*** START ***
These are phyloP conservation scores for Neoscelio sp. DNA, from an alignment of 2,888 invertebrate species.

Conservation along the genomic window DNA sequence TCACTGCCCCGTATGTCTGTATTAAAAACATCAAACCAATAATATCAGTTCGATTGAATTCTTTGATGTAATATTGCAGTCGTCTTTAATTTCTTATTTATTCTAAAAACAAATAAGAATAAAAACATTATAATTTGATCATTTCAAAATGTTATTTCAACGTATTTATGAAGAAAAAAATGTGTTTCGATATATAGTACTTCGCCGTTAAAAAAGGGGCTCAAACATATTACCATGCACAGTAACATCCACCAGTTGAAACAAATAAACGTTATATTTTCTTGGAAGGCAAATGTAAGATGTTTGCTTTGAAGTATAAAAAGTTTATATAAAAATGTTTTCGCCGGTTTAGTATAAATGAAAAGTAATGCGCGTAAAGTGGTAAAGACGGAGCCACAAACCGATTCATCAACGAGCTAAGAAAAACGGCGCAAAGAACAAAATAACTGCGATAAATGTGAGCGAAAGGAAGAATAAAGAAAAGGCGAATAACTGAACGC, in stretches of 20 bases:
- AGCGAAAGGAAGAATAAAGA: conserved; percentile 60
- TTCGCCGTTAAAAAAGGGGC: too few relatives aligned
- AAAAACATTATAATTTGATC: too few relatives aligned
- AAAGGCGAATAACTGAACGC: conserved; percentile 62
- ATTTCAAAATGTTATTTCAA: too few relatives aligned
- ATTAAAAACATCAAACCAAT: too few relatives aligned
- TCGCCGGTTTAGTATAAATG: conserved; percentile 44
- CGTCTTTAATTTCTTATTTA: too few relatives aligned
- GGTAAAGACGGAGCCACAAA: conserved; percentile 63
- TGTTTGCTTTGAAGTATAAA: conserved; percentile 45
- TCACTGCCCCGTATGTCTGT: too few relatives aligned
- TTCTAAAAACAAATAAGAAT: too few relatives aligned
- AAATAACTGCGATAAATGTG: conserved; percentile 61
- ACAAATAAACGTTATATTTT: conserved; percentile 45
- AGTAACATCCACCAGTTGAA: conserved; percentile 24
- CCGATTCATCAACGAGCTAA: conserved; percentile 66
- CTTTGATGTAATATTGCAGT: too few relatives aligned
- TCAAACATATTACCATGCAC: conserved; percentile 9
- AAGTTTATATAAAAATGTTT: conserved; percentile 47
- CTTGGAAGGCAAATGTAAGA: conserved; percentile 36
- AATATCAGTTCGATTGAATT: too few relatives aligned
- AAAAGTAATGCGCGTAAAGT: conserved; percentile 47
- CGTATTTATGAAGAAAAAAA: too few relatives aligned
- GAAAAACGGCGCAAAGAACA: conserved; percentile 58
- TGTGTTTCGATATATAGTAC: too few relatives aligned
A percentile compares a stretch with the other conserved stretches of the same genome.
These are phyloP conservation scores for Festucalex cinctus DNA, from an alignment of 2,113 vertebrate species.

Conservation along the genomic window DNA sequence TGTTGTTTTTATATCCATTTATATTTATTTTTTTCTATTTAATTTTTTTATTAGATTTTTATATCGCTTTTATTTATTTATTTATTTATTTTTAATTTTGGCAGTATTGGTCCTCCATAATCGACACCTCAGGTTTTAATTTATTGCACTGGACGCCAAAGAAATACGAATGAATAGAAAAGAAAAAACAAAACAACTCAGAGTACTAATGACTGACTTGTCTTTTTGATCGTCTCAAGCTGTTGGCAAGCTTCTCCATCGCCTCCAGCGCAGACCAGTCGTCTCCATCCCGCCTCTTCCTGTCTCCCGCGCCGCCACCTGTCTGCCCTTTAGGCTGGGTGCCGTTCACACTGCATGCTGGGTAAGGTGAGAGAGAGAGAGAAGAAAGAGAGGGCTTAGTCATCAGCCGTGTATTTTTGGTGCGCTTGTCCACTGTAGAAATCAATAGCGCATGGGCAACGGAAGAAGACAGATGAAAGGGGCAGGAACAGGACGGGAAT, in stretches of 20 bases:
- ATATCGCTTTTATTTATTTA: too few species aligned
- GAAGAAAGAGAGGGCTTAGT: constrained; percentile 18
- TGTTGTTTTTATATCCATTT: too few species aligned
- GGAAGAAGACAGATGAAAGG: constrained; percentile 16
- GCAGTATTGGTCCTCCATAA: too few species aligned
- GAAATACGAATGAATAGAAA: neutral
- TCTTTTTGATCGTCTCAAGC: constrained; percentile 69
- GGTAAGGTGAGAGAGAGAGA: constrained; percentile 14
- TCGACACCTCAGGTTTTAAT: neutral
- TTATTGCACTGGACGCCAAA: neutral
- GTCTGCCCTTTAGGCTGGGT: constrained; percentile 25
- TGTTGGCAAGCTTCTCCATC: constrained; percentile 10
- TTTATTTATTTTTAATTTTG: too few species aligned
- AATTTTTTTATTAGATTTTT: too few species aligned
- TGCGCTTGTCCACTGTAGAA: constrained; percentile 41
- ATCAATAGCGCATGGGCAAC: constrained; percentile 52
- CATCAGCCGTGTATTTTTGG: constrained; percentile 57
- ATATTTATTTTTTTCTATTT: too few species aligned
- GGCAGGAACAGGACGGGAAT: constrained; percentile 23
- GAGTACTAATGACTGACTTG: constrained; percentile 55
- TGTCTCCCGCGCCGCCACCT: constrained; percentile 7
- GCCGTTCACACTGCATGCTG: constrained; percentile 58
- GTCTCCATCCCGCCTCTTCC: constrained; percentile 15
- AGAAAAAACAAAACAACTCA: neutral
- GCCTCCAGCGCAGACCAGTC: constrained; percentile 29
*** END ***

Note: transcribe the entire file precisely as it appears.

These are phyloP conservation scores for Neoscelio sp. DNA, from an alignment of 2,888 invertebrate species.

Conservation along the genomic window DNA sequence TCACTGCCCCGTATGTCTGTATTAAAAACATCAAACCAATAATATCAGTTCGATTGAATTCTTTGATGTAATATTGCAGTCGTCTTTAATTTCTTATTTATTCTAAAAACAAATAAGAATAAAAACATTATAATTTGATCATTTCAAAATGTTATTTCAACGTATTTATGAAGAAAAAAATGTGTTTCGATATATAGTACTTCGCCGTTAAAAAAGGGGCTCAAACATATTACCATGCACAGTAACATCCACCAGTTGAAACAAATAAACGTTATATTTTCTTGGAAGGCAAATGTAAGATGTTTGCTTTGAAGTATAAAAAGTTTATATAAAAATGTTTTCGCCGGTTTAGTATAAATGAAAAGTAATGCGCGTAAAGTGGTAAAGACGGAGCCACAAACCGATTCATCAACGAGCTAAGAAAAACGGCGCAAAGAACAAAATAACTGCGATAAATGTGAGCGAAAGGAAGAATAAAGAAAAGGCGAATAACTGAACGC, in stretches of 20 bases:
- AGCGAAAGGAAGAATAAAGA: conserved; percentile 60
- TTCGCCGTTAAAAAAGGGGC: too few relatives aligned
- AAAAACATTATAATTTGATC: too few relatives aligned
- AAAGGCGAATAACTGAACGC: conserved; percentile 62
- ATTTCAAAATGTTATTTCAA: too few relatives aligned
- ATTAAAAACATCAAACCAAT: too few relatives aligned
- TCGCCGGTTTAGTATAAATG: conserved; percentile 44
- CGTCTTTAATTTCTTATTTA: too few relatives aligned
- GGTAAAGACGGAGCCACAAA: conserved; percentile 63
- TGTTTGCTTTGAAGTATAAA: conserved; percentile 45
- TCACTGCCCCGTATGTCTGT: too few relatives aligned
- TTCTAAAAACAAATAAGAAT: too few relatives aligned
- AAATAACTGCGATAAATGTG: conserved; percentile 61
- ACAAATAAACGTTATATTTT: conserved; percentile 45
- AGTAACATCCACCAGTTGAA: conserved; percentile 24
- CCGATTCATCAACGAGCTAA: conserved; percentile 66
- CTTTGATGTAATATTGCAGT: too few relatives aligned
- TCAAACATATTACCATGCAC: conserved; percentile 9
- AAGTTTATATAAAAATGTTT: conserved; percentile 47
- CTTGGAAGGCAAATGTAAGA: conserved; percentile 36
- AATATCAGTTCGATTGAATT: too few relatives aligned
- AAAAGTAATGCGCGTAAAGT: conserved; percentile 47
- CGTATTTATGAAGAAAAAAA: too few relatives aligned
- GAAAAACGGCGCAAAGAACA: conserved; percentile 58
- TGTGTTTCGATATATAGTAC: too few relatives aligned
A percentile compares a stretch with the other conserved stretches of the same genome.
These are phyloP conservation scores for Festucalex cinctus DNA, from an alignment of 2,113 vertebrate species.

Conservation along the genomic window DNA sequence TGTTGTTTTTATATCCATTTATATTTATTTTTTTCTATTTAATTTTTTTATTAGATTTTTATATCGCTTTTATTTATTTATTTATTTATTTTTAATTTTGGCAGTATTGGTCCTCCATAATCGACACCTCAGGTTTTAATTTATTGCACTGGACGCCAAAGAAATACGAATGAATAGAAAAGAAAAAACAAAACAACTCAGAGTACTAATGACTGACTTGTCTTTTTGATCGTCTCAAGCTGTTGGCAAGCTTCTCCATCGCCTCCAGCGCAGACCAGTCGTCTCCATCCCGCCTCTTCCTGTCTCCCGCGCCGCCACCTGTCTGCCCTTTAGGCTGGGTGCCGTTCACACTGCATGCTGGGTAAGGTGAGAGAGAGAGAGAAGAAAGAGAGGGCTTAGTCATCAGCCGTGTATTTTTGGTGCGCTTGTCCACTGTAGAAATCAATAGCGCATGGGCAACGGAAGAAGACAGATGAAAGGGGCAGGAACAGGACGGGAAT, in stretches of 20 bases:
- ATATCGCTTTTATTTATTTA: too few species aligned
- GAAGAAAGAGAGGGCTTAGT: constrained; percentile 18
- TGTTGTTTTTATATCCATTT: too few species aligned
- GGAAGAAGACAGATGAAAGG: constrained; percentile 16
- GCAGTATTGGTCCTCCATAA: too few species aligned
- GAAATACGAATGAATAGAAA: neutral
- TCTTTTTGATCGTCTCAAGC: constrained; percentile 69
- GGTAAGGTGAGAGAGAGAGA: constrained; percentile 14
- TCGACACCTCAGGTTTTAAT: neutral
- TTATTGCACTGGACGCCAAA: neutral
- GTCTGCCCTTTAGGCTGGGT: constrained; percentile 25
- TGTTGGCAAGCTTCTCCATC: constrained; percentile 10
- TTTATTTATTTTTAATTTTG: too few species aligned
- AATTTTTTTATTAGATTTTT: too few species aligned
- TGCGCTTGTCCACTGTAGAA: constrained; percentile 41
- ATCAATAGCGCATGGGCAAC: constrained; percentile 52
- CATCAGCCGTGTATTTTTGG: constrained; percentile 57
- ATATTTATTTTTTTCTATTT: too few species aligned
- GGCAGGAACAGGACGGGAAT: constrained; percentile 23
- GAGTACTAATGACTGACTTG: constrained; percentile 55
- TGTCTCCCGCGCCGCCACCT: constrained; percentile 7
- GCCGTTCACACTGCATGCTG: constrained; percentile 58
- GTCTCCATCCCGCCTCTTCC: constrained; percentile 15
- AGAAAAAACAAAACAACTCA: neutral
- GCCTCCAGCGCAGACCAGTC: constrained; percentile 29